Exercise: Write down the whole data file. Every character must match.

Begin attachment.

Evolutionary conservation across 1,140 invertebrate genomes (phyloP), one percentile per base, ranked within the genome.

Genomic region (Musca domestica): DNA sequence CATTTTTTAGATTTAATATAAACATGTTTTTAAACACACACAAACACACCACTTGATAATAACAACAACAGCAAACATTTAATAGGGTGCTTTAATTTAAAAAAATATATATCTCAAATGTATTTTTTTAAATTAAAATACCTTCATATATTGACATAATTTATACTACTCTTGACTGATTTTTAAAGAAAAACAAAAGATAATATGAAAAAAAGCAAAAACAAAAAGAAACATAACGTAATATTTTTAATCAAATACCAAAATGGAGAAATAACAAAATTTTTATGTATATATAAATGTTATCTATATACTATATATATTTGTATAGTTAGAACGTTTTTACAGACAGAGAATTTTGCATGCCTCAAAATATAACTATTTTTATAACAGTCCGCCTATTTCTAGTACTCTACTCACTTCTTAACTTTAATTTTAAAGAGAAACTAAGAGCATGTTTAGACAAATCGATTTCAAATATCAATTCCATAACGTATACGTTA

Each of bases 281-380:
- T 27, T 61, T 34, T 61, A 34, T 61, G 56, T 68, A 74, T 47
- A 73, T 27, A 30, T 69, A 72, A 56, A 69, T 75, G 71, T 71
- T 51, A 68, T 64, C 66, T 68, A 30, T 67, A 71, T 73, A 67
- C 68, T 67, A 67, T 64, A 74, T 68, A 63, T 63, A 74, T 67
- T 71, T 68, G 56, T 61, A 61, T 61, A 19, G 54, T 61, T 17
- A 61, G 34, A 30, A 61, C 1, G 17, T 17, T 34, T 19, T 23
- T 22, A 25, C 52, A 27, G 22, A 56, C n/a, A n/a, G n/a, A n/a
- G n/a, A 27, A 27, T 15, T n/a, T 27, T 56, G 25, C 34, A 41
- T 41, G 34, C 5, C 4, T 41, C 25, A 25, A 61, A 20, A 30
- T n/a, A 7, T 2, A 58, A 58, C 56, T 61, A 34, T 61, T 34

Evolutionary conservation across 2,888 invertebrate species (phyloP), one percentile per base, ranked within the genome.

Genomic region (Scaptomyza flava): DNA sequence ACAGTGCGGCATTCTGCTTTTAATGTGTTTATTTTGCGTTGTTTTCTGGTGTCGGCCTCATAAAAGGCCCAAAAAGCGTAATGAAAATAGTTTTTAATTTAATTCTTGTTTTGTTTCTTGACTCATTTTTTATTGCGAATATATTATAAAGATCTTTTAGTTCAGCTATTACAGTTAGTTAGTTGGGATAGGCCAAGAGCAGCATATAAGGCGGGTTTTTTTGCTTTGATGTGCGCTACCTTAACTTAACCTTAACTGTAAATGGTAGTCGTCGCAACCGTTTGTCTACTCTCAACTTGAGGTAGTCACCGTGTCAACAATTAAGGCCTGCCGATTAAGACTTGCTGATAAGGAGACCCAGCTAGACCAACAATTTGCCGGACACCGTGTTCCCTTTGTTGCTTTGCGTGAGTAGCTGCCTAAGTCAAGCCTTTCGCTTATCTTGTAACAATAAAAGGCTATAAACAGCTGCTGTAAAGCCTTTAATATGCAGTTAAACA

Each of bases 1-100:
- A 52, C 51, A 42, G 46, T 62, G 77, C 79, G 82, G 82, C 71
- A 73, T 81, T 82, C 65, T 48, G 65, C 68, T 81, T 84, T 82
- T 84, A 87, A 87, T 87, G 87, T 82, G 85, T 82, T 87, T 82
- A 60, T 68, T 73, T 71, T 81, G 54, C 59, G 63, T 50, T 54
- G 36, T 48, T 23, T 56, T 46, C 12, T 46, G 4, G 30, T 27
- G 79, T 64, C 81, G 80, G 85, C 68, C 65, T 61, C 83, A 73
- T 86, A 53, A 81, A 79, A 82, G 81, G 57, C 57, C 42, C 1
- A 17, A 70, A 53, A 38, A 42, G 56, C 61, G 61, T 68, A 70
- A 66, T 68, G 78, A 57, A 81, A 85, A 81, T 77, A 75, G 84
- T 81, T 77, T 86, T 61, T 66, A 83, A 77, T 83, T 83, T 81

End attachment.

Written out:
Evolutionary conservation across 1,140 invertebrate genomes (phyloP), one percentile per base, ranked within the genome.

Genomic region (Musca domestica): DNA sequence CATTTTTTAGATTTAATATAAACATGTTTTTAAACACACACAAACACACCACTTGATAATAACAACAACAGCAAACATTTAATAGGGTGCTTTAATTTAAAAAAATATATATCTCAAATGTATTTTTTTAAATTAAAATACCTTCATATATTGACATAATTTATACTACTCTTGACTGATTTTTAAAGAAAAACAAAAGATAATATGAAAAAAAGCAAAAACAAAAAGAAACATAACGTAATATTTTTAATCAAATACCAAAATGGAGAAATAACAAAATTTTTATGTATATATAAATGTTATCTATATACTATATATATTTGTATAGTTAGAACGTTTTTACAGACAGAGAATTTTGCATGCCTCAAAATATAACTATTTTTATAACAGTCCGCCTATTTCTAGTACTCTACTCACTTCTTAACTTTAATTTTAAAGAGAAACTAAGAGCATGTTTAGACAAATCGATTTCAAATATCAATTCCATAACGTATACGTTA

Each of bases 281-380:
- T 27, T 61, T 34, T 61, A 34, T 61, G 56, T 68, A 74, T 47
- A 73, T 27, A 30, T 69, A 72, A 56, A 69, T 75, G 71, T 71
- T 51, A 68, T 64, C 66, T 68, A 30, T 67, A 71, T 73, A 67
- C 68, T 67, A 67, T 64, A 74, T 68, A 63, T 63, A 74, T 67
- T 71, T 68, G 56, T 61, A 61, T 61, A 19, G 54, T 61, T 17
- A 61, G 34, A 30, A 61, C 1, G 17, T 17, T 34, T 19, T 23
- T 22, A 25, C 52, A 27, G 22, A 56, C n/a, A n/a, G n/a, A n/a
- G n/a, A 27, A 27, T 15, T n/a, T 27, T 56, G 25, C 34, A 41
- T 41, G 34, C 5, C 4, T 41, C 25, A 25, A 61, A 20, A 30
- T n/a, A 7, T 2, A 58, A 58, C 56, T 61, A 34, T 61, T 34

Evolutionary conservation across 2,888 invertebrate species (phyloP), one percentile per base, ranked within the genome.

Genomic region (Scaptomyza flava): DNA sequence ACAGTGCGGCATTCTGCTTTTAATGTGTTTATTTTGCGTTGTTTTCTGGTGTCGGCCTCATAAAAGGCCCAAAAAGCGTAATGAAAATAGTTTTTAATTTAATTCTTGTTTTGTTTCTTGACTCATTTTTTATTGCGAATATATTATAAAGATCTTTTAGTTCAGCTATTACAGTTAGTTAGTTGGGATAGGCCAAGAGCAGCATATAAGGCGGGTTTTTTTGCTTTGATGTGCGCTACCTTAACTTAACCTTAACTGTAAATGGTAGTCGTCGCAACCGTTTGTCTACTCTCAACTTGAGGTAGTCACCGTGTCAACAATTAAGGCCTGCCGATTAAGACTTGCTGATAAGGAGACCCAGCTAGACCAACAATTTGCCGGACACCGTGTTCCCTTTGTTGCTTTGCGTGAGTAGCTGCCTAAGTCAAGCCTTTCGCTTATCTTGTAACAATAAAAGGCTATAAACAGCTGCTGTAAAGCCTTTAATATGCAGTTAAACA

Each of bases 1-100:
- A 52, C 51, A 42, G 46, T 62, G 77, C 79, G 82, G 82, C 71
- A 73, T 81, T 82, C 65, T 48, G 65, C 68, T 81, T 84, T 82
- T 84, A 87, A 87, T 87, G 87, T 82, G 85, T 82, T 87, T 82
- A 60, T 68, T 73, T 71, T 81, G 54, C 59, G 63, T 50, T 54
- G 36, T 48, T 23, T 56, T 46, C 12, T 46, G 4, G 30, T 27
- G 79, T 64, C 81, G 80, G 85, C 68, C 65, T 61, C 83, A 73
- T 86, A 53, A 81, A 79, A 82, G 81, G 57, C 57, C 42, C 1
- A 17, A 70, A 53, A 38, A 42, G 56, C 61, G 61, T 68, A 70
- A 66, T 68, G 78, A 57, A 81, A 85, A 81, T 77, A 75, G 84
- T 81, T 77, T 86, T 61, T 66, A 83, A 77, T 83, T 83, T 81